Streamers may want to track in-game deaths. That should be trivial with an API (and it may already be possible with game mods). Games should absolutely provide some kind of event stream that can easily be integrated into streamers’ on-screen displays. There are a wide variety of possibilities this opens up, including better multi-stream races (where the programmatic reporting of milestones can be plotted on a simple race chart) to better and automated tagging of stream clips (e.g., automatically linking to significant in-game events).

The Steam platform has added some game-tracking for their social component, so that you can see what your friends are playing with a little more detail, but that’s only a baby step. Valve’s own games also feature statistics, and with the advent of GDPR customers can see more of that data than ever, but there’s a lack of tools to connect that sort of data into something that would improve game streaming.

What else? How about viewer experience? The visual environment of the player can and should diverge from the viewer in some ways (with the viewer still having the choice to watch the game footage or the enhanced version). For example, Counter-Strike: Global Offensive has a spectator mode that shows all players, shows grenade ballistic arcs, etc.

At some point, it may even go the other direction, with viewers being able to influence the experience of the streamer by causing enemies to spawn or such. Watching a charity stream earlier in the year, they played some Jackbox Party Pack 5 which lets viewers interact through a website/per-game password combination (rather than directly from the stream chat) in order to avoid the streamers seeing the viewers’ answers. There are also a few games like “Marbles on Stream”, which let viewers “play” by assigning their name to marbles in a physics simulation/marble racing game and see whose marble wins.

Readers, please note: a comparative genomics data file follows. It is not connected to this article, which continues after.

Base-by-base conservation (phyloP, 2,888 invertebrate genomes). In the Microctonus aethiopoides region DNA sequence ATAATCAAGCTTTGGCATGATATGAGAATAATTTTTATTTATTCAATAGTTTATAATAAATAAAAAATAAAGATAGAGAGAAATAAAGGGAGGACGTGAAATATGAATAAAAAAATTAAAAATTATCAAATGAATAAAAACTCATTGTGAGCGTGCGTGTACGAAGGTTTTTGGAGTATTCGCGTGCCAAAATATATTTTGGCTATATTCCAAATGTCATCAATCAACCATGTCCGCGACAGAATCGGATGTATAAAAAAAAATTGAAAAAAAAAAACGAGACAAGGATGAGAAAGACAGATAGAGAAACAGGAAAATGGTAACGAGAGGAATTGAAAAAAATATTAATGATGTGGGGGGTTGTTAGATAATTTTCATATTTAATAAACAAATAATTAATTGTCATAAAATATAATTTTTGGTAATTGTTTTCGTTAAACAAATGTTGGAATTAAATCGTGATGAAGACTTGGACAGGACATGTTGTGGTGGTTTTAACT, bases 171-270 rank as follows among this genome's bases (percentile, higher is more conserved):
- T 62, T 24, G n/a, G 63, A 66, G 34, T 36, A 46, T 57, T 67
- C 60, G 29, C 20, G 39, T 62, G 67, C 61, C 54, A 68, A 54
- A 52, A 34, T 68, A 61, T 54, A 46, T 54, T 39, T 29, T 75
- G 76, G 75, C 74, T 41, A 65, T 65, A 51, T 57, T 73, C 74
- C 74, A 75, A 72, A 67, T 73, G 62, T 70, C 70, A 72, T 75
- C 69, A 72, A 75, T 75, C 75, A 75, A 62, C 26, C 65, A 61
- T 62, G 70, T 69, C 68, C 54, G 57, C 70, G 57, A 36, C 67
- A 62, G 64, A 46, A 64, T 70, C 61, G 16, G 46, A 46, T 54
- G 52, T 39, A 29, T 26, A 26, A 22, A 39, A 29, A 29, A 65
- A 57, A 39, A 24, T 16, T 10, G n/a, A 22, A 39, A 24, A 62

The interaction model may have to change a little, such as having streamer-blind chats for the purpose of letting viewers have more control without “stream sniping” (when someone can gain advantage by watching a stream or chat).

Some work on stream-and-chat interactions have already been done with the famous Twitch Plays Pokemon and the like. This seems like very fertile soil, and it seems reasonable to expect that game makers will start to implement things to let it develop and mature.

Because They Can

There’s an old joke:

Q: Why do dogs lick their own genitals?
A: Because they can.

The modern Republicans function on the same principle. It sees no cost to hypocrisy, it says that it can do whatever it wants, and if you try to stop it, there’s always a 2nd Amendment Solution threat to toss around like a grenade with the pin removed.

Under Barack Obama, the deficit was a major threat to our future. It was stealing bread from future generations to prop up silly programs (like roads and bridges!) today. And then, the clock struck midnight, Trump entered, and lo! cutting taxes to create a massive deficit is what all the cool kids do.

What would happen if they defied illogic and stood up to dumbassery?

  1. They would be primaried, losing 30-60% of the challenges
  2. The alt-right boneheads that replaced them would also lose 30-60% of their races

So, the GOP would be in a temporary setback, until the voters realized that getting creamed in the legislative races doesn’t do them any good and would inevitably moderate.

What does happen, instead?

  1. They adopt alt-right dumbassery
  2. They remain viable enough to slip farther into the pit of doom they will soon call home (and if we’re not careful, we all will as well)